The Clarimonde Project – Part Five
– the final thoughts of Romuald…
A tale – and a review – of Dawn Spencer Hurwitz’ ‘Paradise Lost’
I am dying. I know it well. I sense my rasping breath lift itself unwilling from my chest, hear the rattle behind it that foretells the chains they will use to lower my coffin into the earth.
And I see it also in the limpid green eyes of Séverine as she clutches at her handkerchief, her cheeks stained with her tears, who came to me borne on another ocean of sorrows, came to me as one who had lost all hope for herself, and in so doing, came to give me some semblance of hope that my penitence might have meaning, my betrayal a purpose I would some day come to understand, if never to forgive.
She had lost so much so young, is indeed young still, and even now, even after these ten years of the life we shared in this presbytery I could call my Purgatory, she does not know my secret, or the secret of her choosing. Yet I, who once knew so little of humanity and far less of women, know her well enough to say my secret shall be found, if not the secret that concerns her.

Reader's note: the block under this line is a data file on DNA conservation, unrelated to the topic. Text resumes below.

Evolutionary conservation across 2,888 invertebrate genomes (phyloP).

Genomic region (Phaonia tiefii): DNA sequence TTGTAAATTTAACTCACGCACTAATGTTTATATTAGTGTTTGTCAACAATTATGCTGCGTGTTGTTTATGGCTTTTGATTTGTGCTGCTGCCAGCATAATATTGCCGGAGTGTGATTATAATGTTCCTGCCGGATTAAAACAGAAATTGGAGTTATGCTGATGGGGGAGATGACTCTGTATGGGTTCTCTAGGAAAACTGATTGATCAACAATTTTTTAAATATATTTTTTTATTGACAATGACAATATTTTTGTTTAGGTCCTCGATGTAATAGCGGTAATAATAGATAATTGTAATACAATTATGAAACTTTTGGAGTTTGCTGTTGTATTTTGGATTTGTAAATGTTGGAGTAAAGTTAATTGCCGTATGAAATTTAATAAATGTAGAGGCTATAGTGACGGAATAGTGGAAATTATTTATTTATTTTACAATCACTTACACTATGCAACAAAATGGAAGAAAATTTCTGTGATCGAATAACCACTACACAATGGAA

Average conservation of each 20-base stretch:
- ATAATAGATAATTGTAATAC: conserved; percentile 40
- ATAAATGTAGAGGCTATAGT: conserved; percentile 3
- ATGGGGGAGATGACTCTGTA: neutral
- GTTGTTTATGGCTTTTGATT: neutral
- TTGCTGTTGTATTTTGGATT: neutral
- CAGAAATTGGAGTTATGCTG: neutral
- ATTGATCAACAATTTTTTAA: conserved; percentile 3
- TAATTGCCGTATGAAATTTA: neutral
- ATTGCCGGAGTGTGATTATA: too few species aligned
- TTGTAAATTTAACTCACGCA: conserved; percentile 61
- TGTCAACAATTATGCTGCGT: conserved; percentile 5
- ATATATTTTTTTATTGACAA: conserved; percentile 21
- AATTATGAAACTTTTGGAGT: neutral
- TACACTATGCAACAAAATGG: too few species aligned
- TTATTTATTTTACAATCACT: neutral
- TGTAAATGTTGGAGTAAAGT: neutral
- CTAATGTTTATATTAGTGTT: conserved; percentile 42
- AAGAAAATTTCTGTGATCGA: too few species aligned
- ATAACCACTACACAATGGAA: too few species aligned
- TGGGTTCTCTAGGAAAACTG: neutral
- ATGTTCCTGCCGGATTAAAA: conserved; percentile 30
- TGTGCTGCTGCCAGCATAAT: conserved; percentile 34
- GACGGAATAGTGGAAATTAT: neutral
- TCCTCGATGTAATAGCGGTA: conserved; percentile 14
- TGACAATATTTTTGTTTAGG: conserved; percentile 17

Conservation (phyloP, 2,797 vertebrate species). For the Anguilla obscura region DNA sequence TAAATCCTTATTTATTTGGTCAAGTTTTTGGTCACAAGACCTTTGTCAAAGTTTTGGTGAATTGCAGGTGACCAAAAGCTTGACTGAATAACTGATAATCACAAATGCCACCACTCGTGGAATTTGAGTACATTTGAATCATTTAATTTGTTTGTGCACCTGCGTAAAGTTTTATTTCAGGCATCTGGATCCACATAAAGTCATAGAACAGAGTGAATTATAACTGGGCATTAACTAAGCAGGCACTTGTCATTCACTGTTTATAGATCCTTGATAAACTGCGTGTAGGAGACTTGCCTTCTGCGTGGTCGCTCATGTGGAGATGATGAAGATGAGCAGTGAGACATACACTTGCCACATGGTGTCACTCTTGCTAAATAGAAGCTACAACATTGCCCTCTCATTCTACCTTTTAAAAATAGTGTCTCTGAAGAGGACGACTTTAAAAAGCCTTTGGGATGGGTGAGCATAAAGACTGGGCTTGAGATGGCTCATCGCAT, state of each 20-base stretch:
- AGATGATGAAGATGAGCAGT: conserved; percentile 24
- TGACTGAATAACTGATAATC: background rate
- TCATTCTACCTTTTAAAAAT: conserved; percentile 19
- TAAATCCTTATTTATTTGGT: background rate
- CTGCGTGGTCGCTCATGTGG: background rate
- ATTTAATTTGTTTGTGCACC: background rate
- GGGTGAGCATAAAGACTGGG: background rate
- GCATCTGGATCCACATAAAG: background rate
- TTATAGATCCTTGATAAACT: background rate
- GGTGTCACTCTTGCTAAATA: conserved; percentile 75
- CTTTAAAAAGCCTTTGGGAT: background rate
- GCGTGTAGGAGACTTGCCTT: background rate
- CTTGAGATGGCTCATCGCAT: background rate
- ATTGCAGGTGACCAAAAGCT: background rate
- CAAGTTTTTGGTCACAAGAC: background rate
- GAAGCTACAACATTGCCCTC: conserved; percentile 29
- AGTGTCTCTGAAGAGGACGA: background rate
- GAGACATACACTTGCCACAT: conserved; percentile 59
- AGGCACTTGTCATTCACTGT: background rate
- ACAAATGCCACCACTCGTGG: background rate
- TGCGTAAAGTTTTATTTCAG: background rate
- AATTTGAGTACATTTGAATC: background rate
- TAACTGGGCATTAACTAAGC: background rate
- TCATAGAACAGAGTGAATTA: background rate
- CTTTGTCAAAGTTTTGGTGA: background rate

For Séverine is as like to my beloved Clarimonde as one drop of water to another, that same summer sunlight captured in her hair, the same melancholy aspect glittering in her eyes in certain moods, the identical vibrant wit in others, the same fairness of form that has haunted so many sinful dreams since the youth I can now only half-recall. So my decision to have her as my housekeeper became yet another penitence for my sin, yet another flail to whip the soul I no longer have any hope of redeeming.